The Teamsters + A Flailing Independent Union = A Team-Up For Disaster?

by | Jun 10, 2024 | IBT, Independents, Industry, Labor Relations Ink, Labor Relations Insight, Leadership, Legal, Logistics, Sean O'Brien, Transportation, Union Leaders, Union Leaders, Union Organizing, Unions

The Teamsters (IBT) worry about their own extinction. The overall downward trend of union membership hit the union heavily as their current 1.3 million membership is nowhere near their mid-1970s heyday of 2.2 million. Also, the Teamsters’ big contract “victory” at UPS led to President Sean O’Brien fleeing from questions about broken promises.

The Amazon Labor Union (ALU), meanwhile, wants a bailout in more ways than one. The independent union stumbled into a wall after its only victory at Staten Island’s JFK8 warehouse in 2022, followed by failed votes and withdrawn petitions elsewhere. The union also still doesn’t have a first contract and began 2024 with “-$48,000 in net assets.” Compare that to the Teamsters’ claimed $300 million strike fund.

Then there would be the ALU’s plentiful infighting. President Chris Smalls is an overall embarrassment and a human money pit. Reports claiming that Smalls would not pursue reelection were wrong, and the ALU’s Democratic Reform Caucus, led by Connor Spence, wants to unseat Smalls.

Enter the Teamsters, who have been awaiting an Amazon opportunity.

The logistics giant is an IBT target: Amazon’s warehouses and fulfillment centers employ thousands of full-time workers a pop. That’s far more than the Teamsters’ occasional odd museum and cannabis wins, and the Teamsters are so eager for a win that they recently declared a false victory while claiming to unionize “Amazon drivers” who actually work for a third-party delivery firm. The union even picketed Amazon for those drivers.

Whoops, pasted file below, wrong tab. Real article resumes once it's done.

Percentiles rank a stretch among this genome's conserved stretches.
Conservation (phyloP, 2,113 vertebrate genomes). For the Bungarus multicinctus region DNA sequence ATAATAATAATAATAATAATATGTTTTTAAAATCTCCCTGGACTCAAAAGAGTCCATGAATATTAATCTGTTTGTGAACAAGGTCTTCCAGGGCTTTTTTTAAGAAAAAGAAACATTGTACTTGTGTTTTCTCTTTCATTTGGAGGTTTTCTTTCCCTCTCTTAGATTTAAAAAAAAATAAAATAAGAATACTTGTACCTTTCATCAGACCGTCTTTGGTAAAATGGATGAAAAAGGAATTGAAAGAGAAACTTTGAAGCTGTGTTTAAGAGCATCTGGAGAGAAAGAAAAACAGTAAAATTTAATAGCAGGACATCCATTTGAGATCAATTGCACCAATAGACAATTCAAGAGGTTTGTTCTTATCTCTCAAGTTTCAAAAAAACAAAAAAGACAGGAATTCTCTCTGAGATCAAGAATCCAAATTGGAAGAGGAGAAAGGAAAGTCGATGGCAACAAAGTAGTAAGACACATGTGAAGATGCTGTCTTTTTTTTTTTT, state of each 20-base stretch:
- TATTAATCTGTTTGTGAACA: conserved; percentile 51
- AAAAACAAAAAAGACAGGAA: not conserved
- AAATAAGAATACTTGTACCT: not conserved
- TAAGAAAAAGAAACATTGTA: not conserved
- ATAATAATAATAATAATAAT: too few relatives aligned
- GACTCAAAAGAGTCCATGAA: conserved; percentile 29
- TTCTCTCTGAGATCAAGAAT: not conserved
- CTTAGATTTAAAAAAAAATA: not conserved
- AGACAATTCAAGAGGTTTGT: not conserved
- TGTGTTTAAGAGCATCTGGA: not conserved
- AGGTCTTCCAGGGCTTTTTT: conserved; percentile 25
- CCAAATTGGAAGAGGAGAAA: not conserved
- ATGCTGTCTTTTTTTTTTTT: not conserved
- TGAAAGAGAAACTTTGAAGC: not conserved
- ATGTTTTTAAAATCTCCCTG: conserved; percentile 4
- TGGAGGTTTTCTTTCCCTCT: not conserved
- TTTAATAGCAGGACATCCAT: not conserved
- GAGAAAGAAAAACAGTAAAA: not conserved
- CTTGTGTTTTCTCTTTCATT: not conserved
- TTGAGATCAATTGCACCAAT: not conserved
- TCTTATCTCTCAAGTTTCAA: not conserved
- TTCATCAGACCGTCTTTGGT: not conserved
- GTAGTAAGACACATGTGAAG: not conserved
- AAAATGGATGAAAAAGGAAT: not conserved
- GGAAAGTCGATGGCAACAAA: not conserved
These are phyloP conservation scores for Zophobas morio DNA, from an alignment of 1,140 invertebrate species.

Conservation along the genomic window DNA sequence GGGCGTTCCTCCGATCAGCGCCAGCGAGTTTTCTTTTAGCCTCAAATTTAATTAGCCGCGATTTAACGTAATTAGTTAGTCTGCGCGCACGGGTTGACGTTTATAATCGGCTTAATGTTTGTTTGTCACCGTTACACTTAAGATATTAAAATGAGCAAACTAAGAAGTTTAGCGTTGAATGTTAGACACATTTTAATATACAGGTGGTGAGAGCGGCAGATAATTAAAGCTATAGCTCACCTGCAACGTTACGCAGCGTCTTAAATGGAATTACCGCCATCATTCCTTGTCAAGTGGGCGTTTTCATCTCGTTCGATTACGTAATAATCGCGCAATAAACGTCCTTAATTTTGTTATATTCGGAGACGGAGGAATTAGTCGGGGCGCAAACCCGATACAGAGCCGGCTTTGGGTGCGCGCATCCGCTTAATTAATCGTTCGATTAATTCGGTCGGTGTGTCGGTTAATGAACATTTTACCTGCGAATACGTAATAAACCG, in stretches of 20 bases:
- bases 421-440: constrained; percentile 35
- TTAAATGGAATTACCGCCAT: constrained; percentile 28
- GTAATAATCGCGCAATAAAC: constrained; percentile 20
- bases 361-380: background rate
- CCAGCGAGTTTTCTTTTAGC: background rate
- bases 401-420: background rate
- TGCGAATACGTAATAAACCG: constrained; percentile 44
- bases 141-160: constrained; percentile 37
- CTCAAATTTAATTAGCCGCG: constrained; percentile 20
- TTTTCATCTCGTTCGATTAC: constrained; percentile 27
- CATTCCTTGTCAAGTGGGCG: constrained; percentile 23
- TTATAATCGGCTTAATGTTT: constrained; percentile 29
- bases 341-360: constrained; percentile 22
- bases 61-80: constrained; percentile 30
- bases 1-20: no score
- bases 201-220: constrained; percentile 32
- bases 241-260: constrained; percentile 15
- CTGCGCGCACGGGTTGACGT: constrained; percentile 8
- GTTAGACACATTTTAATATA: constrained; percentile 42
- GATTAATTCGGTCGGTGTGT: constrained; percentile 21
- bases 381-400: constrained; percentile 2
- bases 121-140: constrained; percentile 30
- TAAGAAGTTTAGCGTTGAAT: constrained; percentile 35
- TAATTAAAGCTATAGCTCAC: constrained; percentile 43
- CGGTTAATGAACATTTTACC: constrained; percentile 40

The big chess move: The Teamsters moved to officially affiliate with the ALU with the goal of organizing warehouses in a Starbucks-like wave.

The basic terms: The Teamsters will financially back the ALU, which will function as “an ‘autonomous’ local union with the same rights and duties as a standard chapter.” The Teamsters will also provide organizing, strategic, and legal support to the ALU. And tellingly, the Teamsters “agreed to fund an internal officer election” for the ALU.

What’s in it for the Teamsters? More members and more dues, baby.

Another takeaway: O’Brien and Smalls are scratching each other’s backs.

Bloomberg Law reported that the affiliation agreement was “hashed out behind closed doors between” O’Brien and Smalls and later “stunned unsuspecting workers.” Connor Spence revealed that he was privy to initial discussions, but Smalls sealed the deal on his own, and the Teamsters’ executive board quickly ratified the agreement.

Have the Teamsters climbed aboard a sinking ship? Perhaps, but ALU members haven’t ratified their side yet. Some more related events:

  • The Teamsters successfully lobbied for the introduction of the Warehouse Worker Protection Act, which is already law in New York, into the U.S. House of Representatives. The combined timing of this lobbying and the ALU agreement is no coincidence.
  • The Teamsters kicked the International Association of Machinists and Aerospace Workers (IAM) hard. In doing so, O’Brien issued a memo that canceled a “no-raid” agreement, so get ready for the Teamsters to start poaching on IAM turf. The IAM has already shown that they can go poaching too, so the fallout could turn into a spectator sport.

The irony of the Teamsters pretending to broker peace within the ALU while also effectively declaring war on the IAM? Priceless.

INK Newsletter